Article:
otic Moon Studios, said there are many great ideas milling about, but not the big one. “I’ve seen ideas in every vertical,” he wrote in an email. “From medical to aerospace, even law enforcement. All of them show promise, but I’m not ready to award any of them the ‘cool’ title yet. Simply put, no one has nailed the killer app.” Despite that, he believes wearable technology is the next smartphone and will be everywhere in five years. “Don’t believe that? Just take your time machine five years back and see what the state of today’s booming smartphone market looked like. There are literally dozens of parallels,” he wrote. Barg Upender — co-founder of the San Francisco-based Google Glass application developer dSky9 — is a little more skeptical about how mainstream the device can become. Even though Google has built up a red-carpet feel to the product, he said: “It’s still yet to be seen how well it would be adopted by the lay person.” Nonetheless, Upender — who
said many airport systems in the country have had success with expanding the management system for their airports. However, local control is always best when it comes to satisfying the demands of the consumer, he said. “It’s different when you’re managing someone else’s airport. When you manage an airport via a lease where the community has a lot of say, your hands get tied a lot,” he said, using as examples city caps on how many take-offs and landings the airport could have per day, to what extent the airport could expand and how many outside services could operate there. Swanson said he sees the city’s smaller scale as an advantage. “One of the key things is where the airport is placed — in the Public Works Department,” he said. “It’s where it should be because of what Public Works does — it taps into many operations, facilities, staff and techniques like pavement engineering.” Eric Peterson, assistant director of airports for Santa Clara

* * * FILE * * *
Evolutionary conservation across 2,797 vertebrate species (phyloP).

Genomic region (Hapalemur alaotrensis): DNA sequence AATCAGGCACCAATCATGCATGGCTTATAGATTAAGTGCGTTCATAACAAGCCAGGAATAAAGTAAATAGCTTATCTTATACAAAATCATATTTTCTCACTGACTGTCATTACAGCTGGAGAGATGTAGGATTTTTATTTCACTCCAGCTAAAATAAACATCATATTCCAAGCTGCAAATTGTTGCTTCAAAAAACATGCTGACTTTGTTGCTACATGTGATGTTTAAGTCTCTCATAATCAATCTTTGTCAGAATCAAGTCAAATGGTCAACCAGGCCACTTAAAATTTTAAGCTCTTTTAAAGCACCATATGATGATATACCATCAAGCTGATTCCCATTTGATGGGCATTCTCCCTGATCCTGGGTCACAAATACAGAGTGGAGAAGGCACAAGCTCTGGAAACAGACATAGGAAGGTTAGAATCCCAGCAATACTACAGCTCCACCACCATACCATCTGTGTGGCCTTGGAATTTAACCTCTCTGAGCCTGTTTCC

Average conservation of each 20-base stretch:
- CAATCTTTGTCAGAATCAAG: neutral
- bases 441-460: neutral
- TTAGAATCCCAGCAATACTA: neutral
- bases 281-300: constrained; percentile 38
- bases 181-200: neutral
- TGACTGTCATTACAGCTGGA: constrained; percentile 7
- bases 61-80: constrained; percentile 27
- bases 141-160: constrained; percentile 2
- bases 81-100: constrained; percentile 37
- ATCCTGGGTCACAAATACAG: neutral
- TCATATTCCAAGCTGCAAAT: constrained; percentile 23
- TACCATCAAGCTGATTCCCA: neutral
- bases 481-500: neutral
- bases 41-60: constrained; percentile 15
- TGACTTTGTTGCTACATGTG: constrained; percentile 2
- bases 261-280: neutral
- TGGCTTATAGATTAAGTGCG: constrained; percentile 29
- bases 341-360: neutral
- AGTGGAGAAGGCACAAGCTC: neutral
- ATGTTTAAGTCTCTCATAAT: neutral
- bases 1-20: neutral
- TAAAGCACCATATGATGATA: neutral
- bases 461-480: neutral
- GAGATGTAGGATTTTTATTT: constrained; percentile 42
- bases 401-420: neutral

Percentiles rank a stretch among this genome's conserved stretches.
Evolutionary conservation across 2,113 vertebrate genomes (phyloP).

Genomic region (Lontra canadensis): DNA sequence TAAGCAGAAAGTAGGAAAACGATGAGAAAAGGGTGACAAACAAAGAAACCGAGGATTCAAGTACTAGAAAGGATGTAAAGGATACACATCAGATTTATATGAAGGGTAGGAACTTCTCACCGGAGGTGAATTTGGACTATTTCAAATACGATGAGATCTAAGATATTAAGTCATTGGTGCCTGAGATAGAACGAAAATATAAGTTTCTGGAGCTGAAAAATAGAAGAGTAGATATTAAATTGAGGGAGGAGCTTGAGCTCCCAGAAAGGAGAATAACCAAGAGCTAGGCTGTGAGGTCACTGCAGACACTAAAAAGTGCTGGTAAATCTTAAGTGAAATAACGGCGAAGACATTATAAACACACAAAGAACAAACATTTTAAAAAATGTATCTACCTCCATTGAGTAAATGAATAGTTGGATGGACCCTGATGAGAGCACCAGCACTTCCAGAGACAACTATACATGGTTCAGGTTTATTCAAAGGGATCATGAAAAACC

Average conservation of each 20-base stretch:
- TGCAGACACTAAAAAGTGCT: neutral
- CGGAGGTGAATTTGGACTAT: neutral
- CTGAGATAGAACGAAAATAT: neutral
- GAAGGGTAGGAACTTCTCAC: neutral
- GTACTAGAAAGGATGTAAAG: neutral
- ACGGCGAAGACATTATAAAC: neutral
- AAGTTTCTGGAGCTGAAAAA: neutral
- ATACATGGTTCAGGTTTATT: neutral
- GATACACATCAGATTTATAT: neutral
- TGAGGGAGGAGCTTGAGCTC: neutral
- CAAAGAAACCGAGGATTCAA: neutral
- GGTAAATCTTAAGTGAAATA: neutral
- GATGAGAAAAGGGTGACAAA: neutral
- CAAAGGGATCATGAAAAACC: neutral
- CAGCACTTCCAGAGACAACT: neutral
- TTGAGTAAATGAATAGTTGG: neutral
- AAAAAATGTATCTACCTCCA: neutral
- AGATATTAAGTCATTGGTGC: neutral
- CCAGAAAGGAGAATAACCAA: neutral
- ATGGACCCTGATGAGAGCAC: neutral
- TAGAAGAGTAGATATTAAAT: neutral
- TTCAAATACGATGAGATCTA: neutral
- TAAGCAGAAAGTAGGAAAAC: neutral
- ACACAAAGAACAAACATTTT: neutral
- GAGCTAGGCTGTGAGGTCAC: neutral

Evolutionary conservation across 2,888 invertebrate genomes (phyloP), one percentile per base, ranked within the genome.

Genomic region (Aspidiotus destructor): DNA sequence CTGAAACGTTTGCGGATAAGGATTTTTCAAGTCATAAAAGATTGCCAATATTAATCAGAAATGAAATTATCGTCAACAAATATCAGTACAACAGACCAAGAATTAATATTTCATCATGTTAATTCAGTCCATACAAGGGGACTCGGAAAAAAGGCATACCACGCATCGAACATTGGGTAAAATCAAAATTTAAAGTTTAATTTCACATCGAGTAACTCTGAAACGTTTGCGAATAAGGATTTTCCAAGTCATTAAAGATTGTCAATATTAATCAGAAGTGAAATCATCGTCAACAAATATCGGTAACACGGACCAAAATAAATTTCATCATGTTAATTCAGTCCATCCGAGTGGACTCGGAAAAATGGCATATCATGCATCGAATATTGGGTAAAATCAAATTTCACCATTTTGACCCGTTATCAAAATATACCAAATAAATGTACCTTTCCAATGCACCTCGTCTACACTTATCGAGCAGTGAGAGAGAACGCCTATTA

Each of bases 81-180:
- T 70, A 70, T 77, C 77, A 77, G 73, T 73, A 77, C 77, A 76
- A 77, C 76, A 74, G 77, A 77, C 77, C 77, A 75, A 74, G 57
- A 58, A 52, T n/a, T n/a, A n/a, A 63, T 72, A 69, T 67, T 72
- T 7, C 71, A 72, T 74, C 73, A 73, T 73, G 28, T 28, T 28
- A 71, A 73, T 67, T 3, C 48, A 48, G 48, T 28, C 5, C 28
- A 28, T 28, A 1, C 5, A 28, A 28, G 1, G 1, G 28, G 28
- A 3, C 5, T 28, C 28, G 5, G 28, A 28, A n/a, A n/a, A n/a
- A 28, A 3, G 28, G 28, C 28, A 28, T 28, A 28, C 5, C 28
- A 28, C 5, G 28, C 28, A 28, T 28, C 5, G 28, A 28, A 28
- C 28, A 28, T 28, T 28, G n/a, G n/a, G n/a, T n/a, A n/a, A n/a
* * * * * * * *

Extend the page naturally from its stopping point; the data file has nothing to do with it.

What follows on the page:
County, said he thinks the transfer will work out well for both the city and the county, although there will be some challenges related to the two county employees working at the airport and the loss of certain revenue. “It’s going to be different. I wouldn’t say easier or harder, just different,” he said. “They’ve got to learn to run an airport; we’ve got to learn to go from three to two.” Still, even though the Palo Alto Airport is the third busiest in northern California, with around 180,000 operations (a plane landing or take-off) per year, Peterson said the county has spent more on maintenance than the revenue it’s taken in. That may be why the county seems eager to part with the airport, handing over control three years before its 50-year lease is up in 2017. As the county’s contract with the airport expires, so too will the airport’s contracts with its fixed-base operators, which provide services such as renting out hangar space. Lenox said these contracts are now worth far more